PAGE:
BSA Decisions Ngā Whakatau a te Mana Whanonga Kaipāho

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Findlay and NZME Radio Ltd - 2020-038 (28 September 2020)

  • Judge Bill Hastings (Chair)
  • Leigh Pearson
  • Paula Rose QSO
  • Susie Staley MNZM
  • Ian Findlay
Newstalk ZB # 2


[This summary does not form part of the decision.]

The Authority has not upheld a complaint that a station identity promo for Newstalk ZB news, which listed the names of the station’s flagship presenters followed by the tagline, ‘all the names you can trust’, breached the accuracy standard. The Authority found the accuracy standard did not apply, as this was clearly a piece of station branding or marketing (rather than a news, current affairs or factual programme) and the tagline was clearly promotional, rather than making a statement of fact.

Not Upheld: Accuracy

The broadcast

[1]  On 19 April 2020, shortly before the news at 6am, a promo for Newstalk ZB was aired, with a voiceover stating:

…This is Newstalk ZB. Mike Hosking, Marcus Lush, Simon Barnett, Phil Gifford – all the names you can trust. This is Newstalk ZB news.

[2]  In considering this complaint, we have listened to a recording of the promo broadcast and read the correspondence listed in the Appendix.

The complaint

[3]  Ian Findlay complained that the promo breached the accuracy standard of the Radio Code of Broadcasting Practice because:

  • Stating that the flagship presenters were ‘all the names you can trust’ implies that ‘anyone holding opposing views is untrustworthy and their views are not to be trusted’.
  • ‘To state all your presenters are worthy of our trust lacks accuracy.’
  • ‘If this is your claim you must make them more accountable, or replace ‘trust’ with ‘opinion’.’

The broadcaster’s response

[4]  NZME did not find any breach of the accuracy standard, saying:

  • The accuracy standard applies only to news, current affairs and factual programming and the BSA has previously held that talkback radio does not fall within these genres.
  • The standard does not apply to statements which are clearly distinguishable as analysis, comment or opinion.
  • The meaning of the statement is that ‘Newstalk ZB hosts are experienced and professional broadcasters who can be trusted to deliver insightful opinions, analysis and comment on topical issues.’
  • 'In the most recent Radio Awards, the professionalism and experience of Newstalk ZB hosts were recognised by their industry peers…’
  • ‘We do not consider that the segment complained of contains a material inaccuracy or significantly misinforms the public.’

The relevant standard

[5]  The accuracy standard (Standard 9) states that broadcasters should make reasonable efforts to ensure that news, current affairs and factual programming is accurate in relation to all material points of fact and does not mislead. The objective of this standard is to protect audiences from being significantly misinformed.1 The requirement for accuracy does not apply to statements which are clearly distinguishable as analysis, comment or opinion, rather than statements of fact.2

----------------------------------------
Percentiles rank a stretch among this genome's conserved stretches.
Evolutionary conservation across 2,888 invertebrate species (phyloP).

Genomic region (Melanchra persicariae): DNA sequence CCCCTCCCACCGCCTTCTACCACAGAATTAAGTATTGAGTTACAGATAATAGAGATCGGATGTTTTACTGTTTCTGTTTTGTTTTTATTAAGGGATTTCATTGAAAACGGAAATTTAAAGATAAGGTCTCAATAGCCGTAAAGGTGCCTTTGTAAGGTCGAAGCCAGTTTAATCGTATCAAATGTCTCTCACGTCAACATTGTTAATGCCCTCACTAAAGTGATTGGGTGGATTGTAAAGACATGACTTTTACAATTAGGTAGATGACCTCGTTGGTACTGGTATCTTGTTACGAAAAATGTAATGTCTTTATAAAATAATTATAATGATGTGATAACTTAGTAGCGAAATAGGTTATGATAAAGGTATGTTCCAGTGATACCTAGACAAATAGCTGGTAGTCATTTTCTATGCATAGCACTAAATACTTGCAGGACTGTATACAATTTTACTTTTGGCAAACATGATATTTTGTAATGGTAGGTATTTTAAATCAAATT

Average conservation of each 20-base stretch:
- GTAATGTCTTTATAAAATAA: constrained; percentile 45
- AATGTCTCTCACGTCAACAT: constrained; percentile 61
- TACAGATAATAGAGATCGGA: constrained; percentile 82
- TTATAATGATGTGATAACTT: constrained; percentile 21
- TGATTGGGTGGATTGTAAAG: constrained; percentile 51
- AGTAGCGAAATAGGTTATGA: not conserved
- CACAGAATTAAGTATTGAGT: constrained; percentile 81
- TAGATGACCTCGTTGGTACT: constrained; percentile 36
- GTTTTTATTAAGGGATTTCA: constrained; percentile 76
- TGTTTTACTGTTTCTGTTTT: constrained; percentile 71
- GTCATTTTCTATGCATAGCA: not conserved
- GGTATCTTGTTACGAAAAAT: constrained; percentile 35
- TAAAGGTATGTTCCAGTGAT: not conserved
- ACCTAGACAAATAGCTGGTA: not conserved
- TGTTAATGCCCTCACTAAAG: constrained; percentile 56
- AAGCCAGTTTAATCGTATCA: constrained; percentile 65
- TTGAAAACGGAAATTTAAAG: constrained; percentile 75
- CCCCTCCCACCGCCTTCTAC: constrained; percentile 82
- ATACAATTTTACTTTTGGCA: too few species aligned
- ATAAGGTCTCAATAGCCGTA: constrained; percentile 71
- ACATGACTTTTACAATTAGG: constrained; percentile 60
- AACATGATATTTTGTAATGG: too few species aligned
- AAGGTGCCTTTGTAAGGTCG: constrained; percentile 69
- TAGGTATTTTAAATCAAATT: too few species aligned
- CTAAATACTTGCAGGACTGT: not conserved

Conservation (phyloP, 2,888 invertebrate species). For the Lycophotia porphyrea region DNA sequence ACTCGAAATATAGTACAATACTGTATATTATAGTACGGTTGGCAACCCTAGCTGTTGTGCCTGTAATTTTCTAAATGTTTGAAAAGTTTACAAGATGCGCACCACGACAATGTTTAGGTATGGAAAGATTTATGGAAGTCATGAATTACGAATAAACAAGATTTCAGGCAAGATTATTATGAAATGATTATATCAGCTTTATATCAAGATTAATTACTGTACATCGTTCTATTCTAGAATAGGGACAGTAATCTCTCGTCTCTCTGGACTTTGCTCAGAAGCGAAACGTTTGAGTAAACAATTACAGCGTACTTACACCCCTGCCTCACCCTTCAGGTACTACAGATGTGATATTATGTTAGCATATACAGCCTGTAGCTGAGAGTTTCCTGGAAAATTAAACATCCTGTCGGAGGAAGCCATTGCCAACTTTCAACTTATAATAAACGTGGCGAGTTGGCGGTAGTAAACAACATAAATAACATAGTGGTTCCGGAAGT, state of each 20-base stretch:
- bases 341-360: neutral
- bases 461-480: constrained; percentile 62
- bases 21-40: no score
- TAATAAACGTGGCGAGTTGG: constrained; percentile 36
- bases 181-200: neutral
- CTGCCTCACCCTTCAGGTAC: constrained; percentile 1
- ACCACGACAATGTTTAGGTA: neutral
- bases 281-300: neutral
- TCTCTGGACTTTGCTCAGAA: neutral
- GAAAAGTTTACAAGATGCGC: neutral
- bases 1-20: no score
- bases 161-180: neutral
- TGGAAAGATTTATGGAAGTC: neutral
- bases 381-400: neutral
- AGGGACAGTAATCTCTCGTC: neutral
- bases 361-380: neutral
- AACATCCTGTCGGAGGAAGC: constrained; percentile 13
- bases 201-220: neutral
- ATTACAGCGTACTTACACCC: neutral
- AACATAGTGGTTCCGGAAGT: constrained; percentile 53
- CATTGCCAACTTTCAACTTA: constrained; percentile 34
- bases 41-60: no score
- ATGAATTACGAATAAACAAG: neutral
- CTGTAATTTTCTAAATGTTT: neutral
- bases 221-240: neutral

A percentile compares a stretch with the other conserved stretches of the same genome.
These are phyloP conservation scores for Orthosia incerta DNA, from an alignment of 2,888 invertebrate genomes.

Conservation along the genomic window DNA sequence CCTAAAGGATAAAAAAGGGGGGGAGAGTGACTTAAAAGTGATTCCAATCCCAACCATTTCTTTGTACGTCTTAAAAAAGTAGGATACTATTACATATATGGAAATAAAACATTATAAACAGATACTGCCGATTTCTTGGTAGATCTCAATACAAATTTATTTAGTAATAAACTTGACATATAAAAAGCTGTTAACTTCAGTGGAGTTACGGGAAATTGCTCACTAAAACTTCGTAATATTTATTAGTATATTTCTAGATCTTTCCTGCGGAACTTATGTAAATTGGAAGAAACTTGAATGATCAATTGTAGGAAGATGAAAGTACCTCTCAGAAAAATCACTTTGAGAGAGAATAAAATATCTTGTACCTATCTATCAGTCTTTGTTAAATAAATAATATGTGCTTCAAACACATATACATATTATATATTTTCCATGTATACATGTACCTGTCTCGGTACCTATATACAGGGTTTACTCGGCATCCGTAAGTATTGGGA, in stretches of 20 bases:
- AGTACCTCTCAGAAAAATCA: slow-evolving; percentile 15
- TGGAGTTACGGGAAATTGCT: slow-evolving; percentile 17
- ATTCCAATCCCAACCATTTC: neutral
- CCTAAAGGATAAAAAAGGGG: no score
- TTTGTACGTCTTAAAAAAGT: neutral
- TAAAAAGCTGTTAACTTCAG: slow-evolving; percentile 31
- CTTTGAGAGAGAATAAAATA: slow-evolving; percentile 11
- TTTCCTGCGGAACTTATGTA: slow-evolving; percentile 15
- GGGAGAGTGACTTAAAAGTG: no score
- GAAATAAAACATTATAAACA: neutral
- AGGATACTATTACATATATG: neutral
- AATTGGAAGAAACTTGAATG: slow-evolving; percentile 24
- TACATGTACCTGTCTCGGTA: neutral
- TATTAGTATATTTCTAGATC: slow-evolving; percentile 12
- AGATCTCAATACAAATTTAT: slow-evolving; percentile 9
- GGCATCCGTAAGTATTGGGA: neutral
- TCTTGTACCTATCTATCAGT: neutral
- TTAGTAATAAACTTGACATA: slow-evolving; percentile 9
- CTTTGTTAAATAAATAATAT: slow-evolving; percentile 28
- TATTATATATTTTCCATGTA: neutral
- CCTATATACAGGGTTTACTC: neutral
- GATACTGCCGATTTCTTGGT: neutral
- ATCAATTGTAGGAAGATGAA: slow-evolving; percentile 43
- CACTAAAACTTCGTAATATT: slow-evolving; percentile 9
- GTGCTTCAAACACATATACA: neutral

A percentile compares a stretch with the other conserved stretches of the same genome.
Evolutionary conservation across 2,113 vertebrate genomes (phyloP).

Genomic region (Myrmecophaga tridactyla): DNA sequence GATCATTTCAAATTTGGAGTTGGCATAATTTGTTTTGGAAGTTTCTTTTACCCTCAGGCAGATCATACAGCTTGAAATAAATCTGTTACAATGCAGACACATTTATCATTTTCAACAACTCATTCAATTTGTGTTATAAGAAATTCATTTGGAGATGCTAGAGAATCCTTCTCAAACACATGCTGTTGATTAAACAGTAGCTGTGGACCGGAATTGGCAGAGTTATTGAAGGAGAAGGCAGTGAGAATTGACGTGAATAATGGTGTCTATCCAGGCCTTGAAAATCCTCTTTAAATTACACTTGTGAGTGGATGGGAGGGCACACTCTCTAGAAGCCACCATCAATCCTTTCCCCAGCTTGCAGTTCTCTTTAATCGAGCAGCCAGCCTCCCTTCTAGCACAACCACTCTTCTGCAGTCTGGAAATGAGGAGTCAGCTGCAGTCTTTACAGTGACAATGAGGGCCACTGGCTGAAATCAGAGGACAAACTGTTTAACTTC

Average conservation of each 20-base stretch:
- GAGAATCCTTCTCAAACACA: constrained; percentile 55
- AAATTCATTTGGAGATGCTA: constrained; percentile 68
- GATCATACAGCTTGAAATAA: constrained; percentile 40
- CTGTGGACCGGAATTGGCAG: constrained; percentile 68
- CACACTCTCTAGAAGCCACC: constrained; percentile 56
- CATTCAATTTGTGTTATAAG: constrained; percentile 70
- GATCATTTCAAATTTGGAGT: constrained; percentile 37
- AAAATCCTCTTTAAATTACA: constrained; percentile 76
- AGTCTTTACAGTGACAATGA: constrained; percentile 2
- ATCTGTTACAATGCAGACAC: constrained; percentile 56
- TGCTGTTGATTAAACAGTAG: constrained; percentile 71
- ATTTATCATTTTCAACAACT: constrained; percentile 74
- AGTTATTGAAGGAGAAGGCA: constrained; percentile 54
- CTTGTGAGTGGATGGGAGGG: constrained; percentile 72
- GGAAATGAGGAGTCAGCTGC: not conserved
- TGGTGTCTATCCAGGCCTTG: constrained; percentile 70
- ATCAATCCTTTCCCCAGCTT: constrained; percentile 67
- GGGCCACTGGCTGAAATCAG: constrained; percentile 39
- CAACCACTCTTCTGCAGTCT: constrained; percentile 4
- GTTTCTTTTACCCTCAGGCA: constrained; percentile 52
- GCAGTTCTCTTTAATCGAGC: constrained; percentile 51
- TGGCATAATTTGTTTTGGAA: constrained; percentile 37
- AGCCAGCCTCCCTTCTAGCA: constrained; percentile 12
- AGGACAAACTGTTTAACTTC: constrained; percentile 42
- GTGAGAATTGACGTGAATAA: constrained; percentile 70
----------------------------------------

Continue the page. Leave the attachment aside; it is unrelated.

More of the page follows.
Our decision

[6]  The right to freedom of expression, including the broadcaster’s right to impart ideas and information and the public’s right to receive that information, is the starting point in our consideration of complaints. Against this we weigh the level of actual or potential harm that may be caused by the broadcast. We may only intervene and uphold complaints where the limitation on the right to freedom of expression is reasonable and justified.

[7]  We have not found actual or potential harm in this case that justifies restricting the broadcaster’s exercise of the right to freedom of expression in the way it promotes Newstalk ZB news. Primarily, this is because we are satisfied that the accuracy standard did not apply to the promo. The factors contributing to this finding are:

  •  The accuracy standard applies only to news, current affairs and factual programming.  The item was clearly promotional material for Newstalk ZB’s station identity and branding as a news outlet, and was not news, current affairs or factual programming in itself.3
  •  Given the nature of the promo, the statement, ‘all the names you can trust’ was clearly distinguishable as a marketing or branding slogan. It was not a statement of fact to which the accuracy standard applied.4

[8]  In any event we do not agree that, in the context, the promo suggested anyone who holds a different view to the named presenters is ‘untrustworthy’ as alleged. Reasonable listeners would appreciate the promotional nature of the item. We therefore do not uphold the complaint.

For the above reasons the Authority does not uphold the complaint.
Signed for and on behalf of the Authority


Judge Bill Hastings


28 September 2020



The correspondence listed below was received and considered by the Authority when it determined this complaint:

1  Mr Findlay’s formal complaint to NZME – 19 April 2020

2  Mr Findlay’s email correspondence with the BSA forwarding NZME’s initial response – 18 May 2020

3  NZME’s formal response to Mr Findlay – 19 May 2020

4  Mr Findlay’s referral to the BSA – 19 May 2020

5  NZME’s response to the referral – 8 June 2020

6  Mr Findlay’s final comments – 14 June 2020

1 Commentary: Accuracy, Broadcasting Standards in New Zealand Codebook, page 18
2 Guideline 9a
3 Although more in the nature of advertising, this type of station identity promo falls within the Authority’s jurisdiction on the basis it is excluded from the definition of ‘advertising programme’ in section 2 of the Broadcasting Act 1989. See, for example, Smith and MediaWorks TV Ltd, Decision No. 2018-062 at [5]
4 Guideline 9a